PUBLIC SAFETY

Every year, St. Louis spends nearly 60% of our budget on public safety, and less than 1% on health and human services. We must re-envision public safety to create a safer St. Louis.

  1. Invest in social services, alternatives to incarceration, and job programs to address the root causes of crime.

  2. Empower our community to develop proactive public safety strategies.

  3. Increase meaningful oversight of police to ensure police practices are fair and effective.

    The city of St. Louis is at a pivotal moment in time. The Ferguson Uprising propelled the metropolitan area into a heightened state of awareness regarding issues of policing, accountability, and public safety.

    I. INVEST IN REAL PUBLIC SAFETY

    It’s paramount that we move away from the failed model of ‘arrest and incarcerate’ policing to one that redefines public safety as ensuring the stability of neighborhoods, families and individuals.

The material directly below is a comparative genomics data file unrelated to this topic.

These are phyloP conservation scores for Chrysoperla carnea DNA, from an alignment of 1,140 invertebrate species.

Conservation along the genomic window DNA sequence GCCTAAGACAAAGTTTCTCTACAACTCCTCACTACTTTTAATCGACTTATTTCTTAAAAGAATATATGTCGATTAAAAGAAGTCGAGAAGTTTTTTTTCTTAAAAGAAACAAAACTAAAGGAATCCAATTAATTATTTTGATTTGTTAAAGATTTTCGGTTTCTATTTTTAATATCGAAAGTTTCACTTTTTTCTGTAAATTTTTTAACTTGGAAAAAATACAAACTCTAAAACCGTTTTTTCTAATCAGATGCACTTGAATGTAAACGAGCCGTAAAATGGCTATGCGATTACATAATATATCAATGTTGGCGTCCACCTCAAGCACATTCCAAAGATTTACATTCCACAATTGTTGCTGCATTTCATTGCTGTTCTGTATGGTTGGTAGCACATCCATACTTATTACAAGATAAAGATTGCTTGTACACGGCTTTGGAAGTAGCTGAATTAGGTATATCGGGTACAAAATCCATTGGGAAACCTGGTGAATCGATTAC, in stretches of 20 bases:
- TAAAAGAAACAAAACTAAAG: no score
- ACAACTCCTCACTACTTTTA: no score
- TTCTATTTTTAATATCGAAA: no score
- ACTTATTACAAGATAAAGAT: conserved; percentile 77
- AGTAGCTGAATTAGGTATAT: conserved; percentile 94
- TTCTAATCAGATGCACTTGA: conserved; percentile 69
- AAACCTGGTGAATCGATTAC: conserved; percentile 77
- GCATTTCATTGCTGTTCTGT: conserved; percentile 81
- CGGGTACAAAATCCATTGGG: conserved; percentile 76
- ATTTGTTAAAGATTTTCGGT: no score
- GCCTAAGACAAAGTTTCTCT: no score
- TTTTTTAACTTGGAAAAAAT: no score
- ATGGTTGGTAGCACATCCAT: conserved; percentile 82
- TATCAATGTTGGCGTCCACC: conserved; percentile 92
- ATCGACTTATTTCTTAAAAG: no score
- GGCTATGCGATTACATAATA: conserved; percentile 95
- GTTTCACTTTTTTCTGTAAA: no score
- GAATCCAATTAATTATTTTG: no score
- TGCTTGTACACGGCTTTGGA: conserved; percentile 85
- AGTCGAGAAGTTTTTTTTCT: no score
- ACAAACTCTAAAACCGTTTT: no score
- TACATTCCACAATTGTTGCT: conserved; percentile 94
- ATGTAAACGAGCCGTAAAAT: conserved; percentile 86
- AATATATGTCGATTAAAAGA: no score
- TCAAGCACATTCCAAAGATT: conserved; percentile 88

This can be accomplished by applying remedies to poverty, and other causes of crime, by resolving the root issues of crime. To that end providing jobs, safe housing, affordable healthcare, schools equipped to address all student’s needs, and much more, will bring about the change needed in the 18th ward.

    I support the Coalition Against Police Crimes and Repression’s campaign to make St. Louis safe by divesting in the police and reinvesting in real public safety in order to provide services addressing the root cause of crime - poverty.

    II. LOCAL CONTROL OF THE POLICE

    In 2013 control of the police was transferred from Jeff City to the people of St. Louis. As alderperson of the 18th ward one of my initiatives will be to further develop the Board’s role in this new structure. I believe the Board of Aldermen should provide more vigorous oversight to make sure police practices are fair and effective.

    III. CIVILIAN OVERSIGHT OF THE POLICE

    The Civilian Oversight Board (COB) was established in 2015. As alder I want to ensure that the COB lives up to its mandate of civilian oversight and transparency.